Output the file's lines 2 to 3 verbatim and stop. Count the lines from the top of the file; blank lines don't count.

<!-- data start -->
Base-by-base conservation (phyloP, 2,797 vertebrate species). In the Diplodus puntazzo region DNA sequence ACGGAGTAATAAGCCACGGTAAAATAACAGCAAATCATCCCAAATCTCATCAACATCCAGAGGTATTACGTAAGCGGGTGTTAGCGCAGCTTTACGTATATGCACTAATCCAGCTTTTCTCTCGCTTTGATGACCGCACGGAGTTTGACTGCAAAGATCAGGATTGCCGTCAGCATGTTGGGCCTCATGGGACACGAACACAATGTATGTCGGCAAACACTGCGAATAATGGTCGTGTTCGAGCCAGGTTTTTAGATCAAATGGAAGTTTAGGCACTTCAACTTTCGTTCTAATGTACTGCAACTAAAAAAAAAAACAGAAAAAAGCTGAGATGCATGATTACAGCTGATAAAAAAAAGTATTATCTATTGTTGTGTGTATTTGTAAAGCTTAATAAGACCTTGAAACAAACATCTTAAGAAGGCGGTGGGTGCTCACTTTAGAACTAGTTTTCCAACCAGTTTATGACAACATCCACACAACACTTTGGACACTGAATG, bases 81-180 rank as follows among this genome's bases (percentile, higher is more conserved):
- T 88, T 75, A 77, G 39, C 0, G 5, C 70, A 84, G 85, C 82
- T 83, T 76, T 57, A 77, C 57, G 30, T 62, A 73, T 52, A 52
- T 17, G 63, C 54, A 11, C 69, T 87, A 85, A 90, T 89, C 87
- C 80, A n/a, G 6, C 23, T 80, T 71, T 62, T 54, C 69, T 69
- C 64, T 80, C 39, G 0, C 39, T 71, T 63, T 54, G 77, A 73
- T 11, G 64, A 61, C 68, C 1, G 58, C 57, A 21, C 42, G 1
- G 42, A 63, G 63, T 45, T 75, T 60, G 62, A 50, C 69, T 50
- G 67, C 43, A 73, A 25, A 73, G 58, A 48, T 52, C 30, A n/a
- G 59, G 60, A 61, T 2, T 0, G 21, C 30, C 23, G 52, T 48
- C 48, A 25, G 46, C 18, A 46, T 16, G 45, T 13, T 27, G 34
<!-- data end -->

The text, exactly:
- T 88, T 75, A 77, G 39, C 0, G 5, C 70, A 84, G 85, C 82
- T 83, T 76, T 57, A 77, C 57, G 30, T 62, A 73, T 52, A 52